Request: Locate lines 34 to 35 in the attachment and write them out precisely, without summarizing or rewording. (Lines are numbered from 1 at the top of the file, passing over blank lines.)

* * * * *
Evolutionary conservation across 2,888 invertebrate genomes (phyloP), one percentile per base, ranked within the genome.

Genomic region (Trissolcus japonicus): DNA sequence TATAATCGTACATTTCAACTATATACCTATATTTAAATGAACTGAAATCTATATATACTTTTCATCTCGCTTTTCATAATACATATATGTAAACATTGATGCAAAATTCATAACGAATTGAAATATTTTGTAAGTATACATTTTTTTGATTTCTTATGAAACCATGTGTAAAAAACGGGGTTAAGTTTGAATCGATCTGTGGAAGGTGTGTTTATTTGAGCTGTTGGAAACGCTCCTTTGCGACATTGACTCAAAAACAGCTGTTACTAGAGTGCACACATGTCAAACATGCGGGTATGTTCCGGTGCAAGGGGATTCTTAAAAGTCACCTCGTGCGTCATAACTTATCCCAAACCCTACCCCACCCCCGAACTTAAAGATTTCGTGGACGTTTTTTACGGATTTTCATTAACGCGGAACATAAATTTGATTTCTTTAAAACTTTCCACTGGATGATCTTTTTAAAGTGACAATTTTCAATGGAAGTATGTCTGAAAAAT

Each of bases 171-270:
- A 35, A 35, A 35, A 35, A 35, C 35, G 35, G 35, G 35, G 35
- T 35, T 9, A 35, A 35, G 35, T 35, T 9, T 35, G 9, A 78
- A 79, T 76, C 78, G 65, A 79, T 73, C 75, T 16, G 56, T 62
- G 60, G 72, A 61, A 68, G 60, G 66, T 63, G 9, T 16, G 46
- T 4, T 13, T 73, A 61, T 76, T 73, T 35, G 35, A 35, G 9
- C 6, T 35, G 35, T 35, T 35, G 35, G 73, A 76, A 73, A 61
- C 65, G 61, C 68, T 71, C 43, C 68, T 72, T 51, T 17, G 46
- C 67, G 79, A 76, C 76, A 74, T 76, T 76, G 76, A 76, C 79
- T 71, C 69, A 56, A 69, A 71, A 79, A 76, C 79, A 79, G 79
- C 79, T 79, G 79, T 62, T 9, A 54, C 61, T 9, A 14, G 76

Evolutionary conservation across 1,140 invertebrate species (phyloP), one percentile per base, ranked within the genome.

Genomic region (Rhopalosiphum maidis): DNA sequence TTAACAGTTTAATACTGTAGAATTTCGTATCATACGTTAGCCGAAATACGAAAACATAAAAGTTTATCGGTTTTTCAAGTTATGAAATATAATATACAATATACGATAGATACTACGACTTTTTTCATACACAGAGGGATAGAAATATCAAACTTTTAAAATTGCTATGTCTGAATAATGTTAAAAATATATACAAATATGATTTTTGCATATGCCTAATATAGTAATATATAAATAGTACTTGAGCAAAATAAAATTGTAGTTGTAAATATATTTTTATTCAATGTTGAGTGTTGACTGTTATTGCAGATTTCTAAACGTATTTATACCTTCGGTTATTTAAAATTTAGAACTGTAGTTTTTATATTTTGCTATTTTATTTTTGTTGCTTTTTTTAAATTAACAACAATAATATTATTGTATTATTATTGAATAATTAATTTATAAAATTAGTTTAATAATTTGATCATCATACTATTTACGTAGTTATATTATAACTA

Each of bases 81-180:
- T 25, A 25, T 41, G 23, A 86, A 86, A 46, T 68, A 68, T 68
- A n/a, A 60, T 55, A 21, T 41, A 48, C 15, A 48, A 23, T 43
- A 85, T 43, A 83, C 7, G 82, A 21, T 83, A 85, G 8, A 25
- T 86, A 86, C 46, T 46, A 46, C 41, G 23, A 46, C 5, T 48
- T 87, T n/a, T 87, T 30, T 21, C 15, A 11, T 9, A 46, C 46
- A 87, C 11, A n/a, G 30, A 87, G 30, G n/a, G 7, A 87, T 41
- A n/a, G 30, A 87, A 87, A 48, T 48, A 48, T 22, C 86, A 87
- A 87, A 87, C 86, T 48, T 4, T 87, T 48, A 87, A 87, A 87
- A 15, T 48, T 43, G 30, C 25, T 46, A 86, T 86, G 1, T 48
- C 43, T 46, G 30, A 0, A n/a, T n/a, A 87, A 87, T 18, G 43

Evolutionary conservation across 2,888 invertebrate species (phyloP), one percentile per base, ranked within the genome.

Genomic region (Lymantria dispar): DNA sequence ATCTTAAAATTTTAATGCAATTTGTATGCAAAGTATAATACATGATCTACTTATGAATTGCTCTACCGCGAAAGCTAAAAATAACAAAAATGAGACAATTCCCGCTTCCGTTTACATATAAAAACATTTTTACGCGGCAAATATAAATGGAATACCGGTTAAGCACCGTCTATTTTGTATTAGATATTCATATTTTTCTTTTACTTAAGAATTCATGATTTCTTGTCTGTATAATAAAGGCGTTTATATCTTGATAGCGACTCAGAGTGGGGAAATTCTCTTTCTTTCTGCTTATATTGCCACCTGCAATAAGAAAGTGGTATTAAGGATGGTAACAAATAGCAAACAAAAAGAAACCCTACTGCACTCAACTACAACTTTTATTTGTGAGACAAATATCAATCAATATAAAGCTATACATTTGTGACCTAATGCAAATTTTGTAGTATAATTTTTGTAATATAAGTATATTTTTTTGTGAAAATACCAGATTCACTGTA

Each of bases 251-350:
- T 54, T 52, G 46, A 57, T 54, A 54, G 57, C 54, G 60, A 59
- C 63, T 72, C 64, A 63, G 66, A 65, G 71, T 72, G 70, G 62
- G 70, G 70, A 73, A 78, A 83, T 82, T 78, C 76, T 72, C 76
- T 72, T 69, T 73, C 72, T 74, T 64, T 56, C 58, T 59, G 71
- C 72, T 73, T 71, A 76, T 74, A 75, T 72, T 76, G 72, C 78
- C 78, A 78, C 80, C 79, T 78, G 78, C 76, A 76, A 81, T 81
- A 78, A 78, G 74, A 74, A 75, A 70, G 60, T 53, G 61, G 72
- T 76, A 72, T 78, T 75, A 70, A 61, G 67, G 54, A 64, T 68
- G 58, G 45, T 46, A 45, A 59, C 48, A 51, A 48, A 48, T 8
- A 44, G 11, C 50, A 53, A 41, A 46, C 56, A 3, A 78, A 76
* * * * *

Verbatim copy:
- C 72, T 73, T 71, A 76, T 74, A 75, T 72, T 76, G 72, C 78
- C 78, A 78, C 80, C 79, T 78, G 78, C 76, A 76, A 81, T 81